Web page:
CHICAGO—The multifamily boom will not end any time soon, but 2018 is the year that the present construction cycle will hit a peak. That’s the conclusion reached by researchers from Marcus & Millichap, who just released their latest market report. They also say that even though developers have finished thousands of new residences in the city, further expansion of the downtown office market should attract enough new workers to eventually absorb these units.
“The Old Main Post Office, for example, is being redeveloped into 2.8 million square feet of class A office space and could be ready for occupancy in early 2019,” according to the market report. “Elsewhere, the former Chicago Tribune distribution site is being redeveloped into multifamily and office space. As new workspace comes online, employees will absorb nearby apartments.”
In 2017, developers finished 5,585 units in Chicago, and the city’s inventory increased 3.2%, Marcus & Millichap says. Apartment rent growth slowed to 3.4% in 2017, “marking the third year in a row that operators have been more conservative in the face of competition.”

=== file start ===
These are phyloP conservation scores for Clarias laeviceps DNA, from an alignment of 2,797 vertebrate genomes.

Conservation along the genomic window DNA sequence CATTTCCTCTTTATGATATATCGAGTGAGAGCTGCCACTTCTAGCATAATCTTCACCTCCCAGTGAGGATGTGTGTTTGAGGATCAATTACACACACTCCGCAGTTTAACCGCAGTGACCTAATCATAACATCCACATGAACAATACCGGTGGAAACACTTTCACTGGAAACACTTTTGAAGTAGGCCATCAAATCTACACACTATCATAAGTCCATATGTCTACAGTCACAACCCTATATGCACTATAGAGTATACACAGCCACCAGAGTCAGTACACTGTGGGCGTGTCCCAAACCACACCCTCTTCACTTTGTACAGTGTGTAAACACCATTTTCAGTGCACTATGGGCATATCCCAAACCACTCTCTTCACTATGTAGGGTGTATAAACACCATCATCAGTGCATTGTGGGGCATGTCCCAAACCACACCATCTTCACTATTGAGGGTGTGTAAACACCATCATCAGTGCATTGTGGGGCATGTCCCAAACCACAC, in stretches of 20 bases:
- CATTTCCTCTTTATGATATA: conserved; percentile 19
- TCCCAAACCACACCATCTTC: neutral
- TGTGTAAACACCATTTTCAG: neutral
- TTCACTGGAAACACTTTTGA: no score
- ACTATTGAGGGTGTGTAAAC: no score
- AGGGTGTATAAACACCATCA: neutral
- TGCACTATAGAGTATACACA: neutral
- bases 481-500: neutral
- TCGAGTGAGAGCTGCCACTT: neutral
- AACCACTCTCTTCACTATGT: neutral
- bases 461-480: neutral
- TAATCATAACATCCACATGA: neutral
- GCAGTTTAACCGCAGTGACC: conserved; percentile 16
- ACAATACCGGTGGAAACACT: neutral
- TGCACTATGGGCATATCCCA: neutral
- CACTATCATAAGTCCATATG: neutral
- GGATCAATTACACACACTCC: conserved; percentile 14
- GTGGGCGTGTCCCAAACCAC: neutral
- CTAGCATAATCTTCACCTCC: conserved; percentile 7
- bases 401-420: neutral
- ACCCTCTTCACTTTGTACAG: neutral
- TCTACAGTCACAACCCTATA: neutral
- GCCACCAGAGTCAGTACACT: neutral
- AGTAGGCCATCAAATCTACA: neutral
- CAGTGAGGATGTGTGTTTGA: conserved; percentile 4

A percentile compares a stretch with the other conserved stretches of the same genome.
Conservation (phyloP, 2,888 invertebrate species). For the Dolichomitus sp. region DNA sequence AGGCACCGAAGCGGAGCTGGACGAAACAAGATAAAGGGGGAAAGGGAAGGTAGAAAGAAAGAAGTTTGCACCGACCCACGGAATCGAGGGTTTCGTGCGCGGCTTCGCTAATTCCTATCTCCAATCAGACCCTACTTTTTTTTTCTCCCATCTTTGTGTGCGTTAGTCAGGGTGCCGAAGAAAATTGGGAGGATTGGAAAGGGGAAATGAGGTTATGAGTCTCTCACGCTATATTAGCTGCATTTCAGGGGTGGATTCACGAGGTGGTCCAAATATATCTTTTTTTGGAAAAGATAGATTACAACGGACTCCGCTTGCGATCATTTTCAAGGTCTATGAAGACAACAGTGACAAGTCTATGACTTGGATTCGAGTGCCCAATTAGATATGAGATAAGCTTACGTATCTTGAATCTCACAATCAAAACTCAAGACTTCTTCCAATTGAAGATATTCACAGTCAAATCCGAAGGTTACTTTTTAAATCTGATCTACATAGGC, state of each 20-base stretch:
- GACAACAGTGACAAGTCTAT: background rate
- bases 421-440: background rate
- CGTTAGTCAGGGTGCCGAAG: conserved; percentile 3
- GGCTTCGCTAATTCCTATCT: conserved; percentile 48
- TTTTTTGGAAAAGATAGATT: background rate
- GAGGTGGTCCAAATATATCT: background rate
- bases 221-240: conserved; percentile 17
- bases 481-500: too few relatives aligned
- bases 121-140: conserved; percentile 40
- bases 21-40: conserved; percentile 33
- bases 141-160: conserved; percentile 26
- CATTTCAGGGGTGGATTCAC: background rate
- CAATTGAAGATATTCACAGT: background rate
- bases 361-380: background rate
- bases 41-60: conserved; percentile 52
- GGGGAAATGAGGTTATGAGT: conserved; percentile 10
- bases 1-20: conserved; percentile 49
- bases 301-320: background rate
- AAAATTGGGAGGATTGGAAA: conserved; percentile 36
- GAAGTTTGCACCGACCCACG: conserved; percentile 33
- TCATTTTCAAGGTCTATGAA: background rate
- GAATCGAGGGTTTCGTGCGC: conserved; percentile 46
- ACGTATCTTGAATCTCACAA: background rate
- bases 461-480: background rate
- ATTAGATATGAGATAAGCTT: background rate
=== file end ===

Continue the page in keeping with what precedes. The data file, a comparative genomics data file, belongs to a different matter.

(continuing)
And rising rents have finally sparked new development in the suburbs. Before last year, the five-year average rent hike was just 3.0%, but in 2017 effective rents soared 6.9% to $1,221 per month. And builders finished 5,000 suburban units in 2017, a big boost over previous years, when an annual average of about 1,900 units were completed. But suburban inventory only increased 1.0%, and “conditions in the suburbs are sufficiently tight to enable operators to lift rents significantly again this year.”
All that new construction in the city resulted in a 140 bp increase in vacancy last year to 6.5%, Marcus & Millichap also finds. Occupancy was more stable in the suburbs, where the rate inched up just 30 bps to 5.2%.
Multifamily developers will have another big year in 2018. Across the city and suburbs, they will complete another 10,500 units. The Loop, River North and Streeterville will remain a big focus. Completions in these submarkets will total 4,900 units. The metro region’s vacancy rate will go up again, and end the year at 6.3%, a boost of 30 bps. Rent growth will slow down to 3.0% after hitting 5.3% in 2017.
“Institutional buyers may shy away from core locations until demand has an opportunity to match the influx of supply coming online,” Marcus & Millichap says. “Lower-tier assets, however, should continue to draw capital from local and out-of-state investors. Average cap rates for lower-tier properties can reach into the low-7% range.”